I had the weirdest dreams this morning. They remained in my mind even after I woke up, slowly dissipating like fog in the morning sun until they are just a blurry memory as I write.
I was back in the widget factory. I was giving a tour, I guess, I was describing each department and machine. The whole thing was from a weird point of view, like a documentary shot from slightly above. We could look down at an angle at the machines, not a top view, but I was not at ground level either.
I described the screw machines, how they were set up, secondary, the CNCs, heat treat and the various grinding operations. I described in detail the complicated assembly process. The time was in the early days of my employment at the plant, when it ran in batch mode, lots of waste and useless movement of materials. Work-in-process inventories cluttered the floor space. In my dream I described in detail the antiquated semi-hand assembly process.
It was all very strange. It is very weird in that for a good while it was my job to transform that plant into a smooth, quick-reacting just-in-time factory. The tour was in the pre-changeover days, and I made special emphasis on the waste and poor manufacturing flow.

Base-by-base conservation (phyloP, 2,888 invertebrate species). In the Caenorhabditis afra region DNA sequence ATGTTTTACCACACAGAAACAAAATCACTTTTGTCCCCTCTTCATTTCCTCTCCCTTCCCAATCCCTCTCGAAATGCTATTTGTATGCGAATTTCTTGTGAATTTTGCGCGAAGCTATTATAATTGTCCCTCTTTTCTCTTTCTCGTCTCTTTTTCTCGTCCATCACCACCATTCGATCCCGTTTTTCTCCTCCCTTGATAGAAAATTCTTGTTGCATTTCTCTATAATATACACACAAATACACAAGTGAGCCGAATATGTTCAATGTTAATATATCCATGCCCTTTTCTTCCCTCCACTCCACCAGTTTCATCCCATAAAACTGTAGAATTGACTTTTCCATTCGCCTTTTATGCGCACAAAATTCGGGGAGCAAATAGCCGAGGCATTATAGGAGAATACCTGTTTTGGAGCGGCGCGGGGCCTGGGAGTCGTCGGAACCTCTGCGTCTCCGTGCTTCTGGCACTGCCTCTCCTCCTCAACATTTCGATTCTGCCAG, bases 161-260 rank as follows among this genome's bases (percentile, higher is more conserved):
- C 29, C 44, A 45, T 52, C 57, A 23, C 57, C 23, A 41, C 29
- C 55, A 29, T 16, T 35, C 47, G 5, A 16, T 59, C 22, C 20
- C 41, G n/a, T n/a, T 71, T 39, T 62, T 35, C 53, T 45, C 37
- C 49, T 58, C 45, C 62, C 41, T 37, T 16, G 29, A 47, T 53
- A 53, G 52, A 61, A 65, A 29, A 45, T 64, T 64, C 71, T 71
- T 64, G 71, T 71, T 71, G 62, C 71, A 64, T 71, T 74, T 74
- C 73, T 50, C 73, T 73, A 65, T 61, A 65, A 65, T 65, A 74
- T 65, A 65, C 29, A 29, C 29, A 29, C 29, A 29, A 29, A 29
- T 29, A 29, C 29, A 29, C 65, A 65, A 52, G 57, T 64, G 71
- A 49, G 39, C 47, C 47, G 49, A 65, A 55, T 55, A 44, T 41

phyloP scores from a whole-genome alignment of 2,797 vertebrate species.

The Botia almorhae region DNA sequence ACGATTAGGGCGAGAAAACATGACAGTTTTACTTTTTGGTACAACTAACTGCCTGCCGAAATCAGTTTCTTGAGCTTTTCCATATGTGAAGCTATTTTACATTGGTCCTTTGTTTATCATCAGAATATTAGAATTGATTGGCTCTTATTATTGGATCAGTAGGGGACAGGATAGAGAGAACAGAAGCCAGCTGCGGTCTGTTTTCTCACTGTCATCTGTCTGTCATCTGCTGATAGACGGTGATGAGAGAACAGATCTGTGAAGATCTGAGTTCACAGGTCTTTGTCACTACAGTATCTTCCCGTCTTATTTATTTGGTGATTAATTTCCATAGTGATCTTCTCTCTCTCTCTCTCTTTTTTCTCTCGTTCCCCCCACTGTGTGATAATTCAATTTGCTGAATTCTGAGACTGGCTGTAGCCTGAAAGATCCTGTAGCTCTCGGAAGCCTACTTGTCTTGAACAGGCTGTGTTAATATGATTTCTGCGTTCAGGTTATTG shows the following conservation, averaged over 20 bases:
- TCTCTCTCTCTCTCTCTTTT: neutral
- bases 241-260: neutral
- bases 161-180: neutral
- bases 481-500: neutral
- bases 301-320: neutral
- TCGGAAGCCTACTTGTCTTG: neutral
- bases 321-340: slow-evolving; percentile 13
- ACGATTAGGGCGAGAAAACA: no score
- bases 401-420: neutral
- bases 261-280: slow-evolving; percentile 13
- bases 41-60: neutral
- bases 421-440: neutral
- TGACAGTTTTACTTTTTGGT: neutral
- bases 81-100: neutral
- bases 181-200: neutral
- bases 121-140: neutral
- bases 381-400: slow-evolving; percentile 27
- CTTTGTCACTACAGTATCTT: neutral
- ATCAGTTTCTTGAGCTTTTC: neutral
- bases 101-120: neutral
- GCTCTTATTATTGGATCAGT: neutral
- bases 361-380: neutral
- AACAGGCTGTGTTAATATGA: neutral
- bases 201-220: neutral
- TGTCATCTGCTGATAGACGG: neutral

I could hear the machinery, smell the oils and coolants, feel the plant (this makes sense to anyone who has worked in heavy manufacturing). It is strange how memories from fifteen or twenty years ago can be so vibrant.
I am not sure what spurred these long buried memories. Perhaps it was a discussion with a customer earlier this week if manufacturing will ever come back on shore. We still make more "stuff" than any country on earth, but so many of the components we need to manufacture and assemble cars and machinery are all sourced overseas in this global economy. So much expertise is gone; the old guys who fabricated the tooling, who faced every problem and had the answer buried in their work experience.
This morning I pulled out a stack of business cards, encircled with a thick rubber band. It is several inches thick. Each card represents a customer, a contact, a company from my past. All no longer active. The name on the card represents a company closed, a contact retired, let go, outsourced.
i know the answer, most of those industries and plants are not ever coming back to power the employment of the rust belt. Too many operated like the plant in my dream. Too many were destroyed by the unions, by high taxes, by costly energy. For too many years the big corporations failed to reinvest in their manufacturing until it was cheaper to close than upgrade the plants. Cheap labor from Asia and Mexico were a more attractive offer. I guess I will have to be content to visit those plants in my dreams.